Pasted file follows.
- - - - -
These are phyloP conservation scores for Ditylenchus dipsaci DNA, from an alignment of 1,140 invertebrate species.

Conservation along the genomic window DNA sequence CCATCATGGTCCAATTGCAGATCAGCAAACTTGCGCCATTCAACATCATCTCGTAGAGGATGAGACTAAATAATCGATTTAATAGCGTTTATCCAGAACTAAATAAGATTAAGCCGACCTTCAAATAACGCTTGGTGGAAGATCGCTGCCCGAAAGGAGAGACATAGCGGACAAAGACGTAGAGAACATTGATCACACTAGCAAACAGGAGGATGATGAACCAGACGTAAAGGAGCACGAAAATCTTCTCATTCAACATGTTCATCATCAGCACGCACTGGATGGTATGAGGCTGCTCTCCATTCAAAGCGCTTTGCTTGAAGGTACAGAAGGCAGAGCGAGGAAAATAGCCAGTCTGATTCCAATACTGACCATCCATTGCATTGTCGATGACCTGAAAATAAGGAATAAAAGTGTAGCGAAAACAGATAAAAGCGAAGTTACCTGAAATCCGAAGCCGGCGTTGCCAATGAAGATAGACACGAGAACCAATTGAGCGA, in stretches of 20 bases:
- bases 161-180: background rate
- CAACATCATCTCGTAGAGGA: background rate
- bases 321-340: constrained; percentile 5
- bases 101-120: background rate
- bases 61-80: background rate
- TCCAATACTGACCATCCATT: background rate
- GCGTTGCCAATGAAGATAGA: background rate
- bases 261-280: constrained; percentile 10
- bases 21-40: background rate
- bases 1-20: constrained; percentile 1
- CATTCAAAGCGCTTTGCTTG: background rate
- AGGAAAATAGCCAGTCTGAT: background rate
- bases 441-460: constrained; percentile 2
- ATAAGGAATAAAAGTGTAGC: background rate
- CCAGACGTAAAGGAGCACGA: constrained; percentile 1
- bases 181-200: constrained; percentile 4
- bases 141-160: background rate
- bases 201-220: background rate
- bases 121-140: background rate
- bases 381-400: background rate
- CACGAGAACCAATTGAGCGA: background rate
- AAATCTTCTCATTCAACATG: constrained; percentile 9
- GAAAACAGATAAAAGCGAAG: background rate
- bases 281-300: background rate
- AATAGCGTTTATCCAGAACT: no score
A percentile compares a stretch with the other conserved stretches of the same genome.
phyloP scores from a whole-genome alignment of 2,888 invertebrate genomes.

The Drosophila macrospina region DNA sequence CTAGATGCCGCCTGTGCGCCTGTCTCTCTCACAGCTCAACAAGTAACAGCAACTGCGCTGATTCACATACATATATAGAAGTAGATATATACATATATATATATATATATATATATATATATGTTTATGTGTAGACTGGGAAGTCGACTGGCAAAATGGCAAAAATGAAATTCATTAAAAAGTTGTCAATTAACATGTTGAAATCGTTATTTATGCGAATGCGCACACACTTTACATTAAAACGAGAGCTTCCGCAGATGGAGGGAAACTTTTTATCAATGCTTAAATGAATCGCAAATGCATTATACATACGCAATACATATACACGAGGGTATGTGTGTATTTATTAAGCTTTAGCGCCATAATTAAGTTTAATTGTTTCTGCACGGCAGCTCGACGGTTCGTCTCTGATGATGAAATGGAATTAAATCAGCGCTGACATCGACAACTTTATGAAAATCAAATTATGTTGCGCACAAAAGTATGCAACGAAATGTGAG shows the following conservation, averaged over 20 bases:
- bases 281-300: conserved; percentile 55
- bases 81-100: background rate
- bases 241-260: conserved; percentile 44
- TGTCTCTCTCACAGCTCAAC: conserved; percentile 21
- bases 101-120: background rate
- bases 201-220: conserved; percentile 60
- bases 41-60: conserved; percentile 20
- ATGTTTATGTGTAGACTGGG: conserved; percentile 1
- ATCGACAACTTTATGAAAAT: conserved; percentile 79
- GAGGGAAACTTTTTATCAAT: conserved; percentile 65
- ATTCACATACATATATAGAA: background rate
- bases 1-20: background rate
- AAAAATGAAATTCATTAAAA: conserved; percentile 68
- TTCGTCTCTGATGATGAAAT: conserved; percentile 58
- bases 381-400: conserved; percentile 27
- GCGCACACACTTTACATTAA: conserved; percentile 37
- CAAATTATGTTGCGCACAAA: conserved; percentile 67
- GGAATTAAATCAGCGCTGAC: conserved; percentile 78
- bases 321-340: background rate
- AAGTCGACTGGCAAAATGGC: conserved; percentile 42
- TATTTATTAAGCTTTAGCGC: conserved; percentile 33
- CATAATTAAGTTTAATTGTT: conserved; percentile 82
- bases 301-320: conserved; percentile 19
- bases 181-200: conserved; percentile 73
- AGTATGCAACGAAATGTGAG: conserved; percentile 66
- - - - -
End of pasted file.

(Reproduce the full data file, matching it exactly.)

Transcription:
These are phyloP conservation scores for Ditylenchus dipsaci DNA, from an alignment of 1,140 invertebrate species.

Conservation along the genomic window DNA sequence CCATCATGGTCCAATTGCAGATCAGCAAACTTGCGCCATTCAACATCATCTCGTAGAGGATGAGACTAAATAATCGATTTAATAGCGTTTATCCAGAACTAAATAAGATTAAGCCGACCTTCAAATAACGCTTGGTGGAAGATCGCTGCCCGAAAGGAGAGACATAGCGGACAAAGACGTAGAGAACATTGATCACACTAGCAAACAGGAGGATGATGAACCAGACGTAAAGGAGCACGAAAATCTTCTCATTCAACATGTTCATCATCAGCACGCACTGGATGGTATGAGGCTGCTCTCCATTCAAAGCGCTTTGCTTGAAGGTACAGAAGGCAGAGCGAGGAAAATAGCCAGTCTGATTCCAATACTGACCATCCATTGCATTGTCGATGACCTGAAAATAAGGAATAAAAGTGTAGCGAAAACAGATAAAAGCGAAGTTACCTGAAATCCGAAGCCGGCGTTGCCAATGAAGATAGACACGAGAACCAATTGAGCGA, in stretches of 20 bases:
- bases 161-180: background rate
- CAACATCATCTCGTAGAGGA: background rate
- bases 321-340: constrained; percentile 5
- bases 101-120: background rate
- bases 61-80: background rate
- TCCAATACTGACCATCCATT: background rate
- GCGTTGCCAATGAAGATAGA: background rate
- bases 261-280: constrained; percentile 10
- bases 21-40: background rate
- bases 1-20: constrained; percentile 1
- CATTCAAAGCGCTTTGCTTG: background rate
- AGGAAAATAGCCAGTCTGAT: background rate
- bases 441-460: constrained; percentile 2
- ATAAGGAATAAAAGTGTAGC: background rate
- CCAGACGTAAAGGAGCACGA: constrained; percentile 1
- bases 181-200: constrained; percentile 4
- bases 141-160: background rate
- bases 201-220: background rate
- bases 121-140: background rate
- bases 381-400: background rate
- CACGAGAACCAATTGAGCGA: background rate
- AAATCTTCTCATTCAACATG: constrained; percentile 9
- GAAAACAGATAAAAGCGAAG: background rate
- bases 281-300: background rate
- AATAGCGTTTATCCAGAACT: no score
A percentile compares a stretch with the other conserved stretches of the same genome.
phyloP scores from a whole-genome alignment of 2,888 invertebrate genomes.

The Drosophila macrospina region DNA sequence CTAGATGCCGCCTGTGCGCCTGTCTCTCTCACAGCTCAACAAGTAACAGCAACTGCGCTGATTCACATACATATATAGAAGTAGATATATACATATATATATATATATATATATATATATATGTTTATGTGTAGACTGGGAAGTCGACTGGCAAAATGGCAAAAATGAAATTCATTAAAAAGTTGTCAATTAACATGTTGAAATCGTTATTTATGCGAATGCGCACACACTTTACATTAAAACGAGAGCTTCCGCAGATGGAGGGAAACTTTTTATCAATGCTTAAATGAATCGCAAATGCATTATACATACGCAATACATATACACGAGGGTATGTGTGTATTTATTAAGCTTTAGCGCCATAATTAAGTTTAATTGTTTCTGCACGGCAGCTCGACGGTTCGTCTCTGATGATGAAATGGAATTAAATCAGCGCTGACATCGACAACTTTATGAAAATCAAATTATGTTGCGCACAAAAGTATGCAACGAAATGTGAG shows the following conservation, averaged over 20 bases:
- bases 281-300: conserved; percentile 55
- bases 81-100: background rate
- bases 241-260: conserved; percentile 44
- TGTCTCTCTCACAGCTCAAC: conserved; percentile 21
- bases 101-120: background rate
- bases 201-220: conserved; percentile 60
- bases 41-60: conserved; percentile 20
- ATGTTTATGTGTAGACTGGG: conserved; percentile 1
- ATCGACAACTTTATGAAAAT: conserved; percentile 79
- GAGGGAAACTTTTTATCAAT: conserved; percentile 65
- ATTCACATACATATATAGAA: background rate
- bases 1-20: background rate
- AAAAATGAAATTCATTAAAA: conserved; percentile 68
- TTCGTCTCTGATGATGAAAT: conserved; percentile 58
- bases 381-400: conserved; percentile 27
- GCGCACACACTTTACATTAA: conserved; percentile 37
- CAAATTATGTTGCGCACAAA: conserved; percentile 67
- GGAATTAAATCAGCGCTGAC: conserved; percentile 78
- bases 321-340: background rate
- AAGTCGACTGGCAAAATGGC: conserved; percentile 42
- TATTTATTAAGCTTTAGCGC: conserved; percentile 33
- CATAATTAAGTTTAATTGTT: conserved; percentile 82
- bases 301-320: conserved; percentile 19
- bases 181-200: conserved; percentile 73
- AGTATGCAACGAAATGTGAG: conserved; percentile 66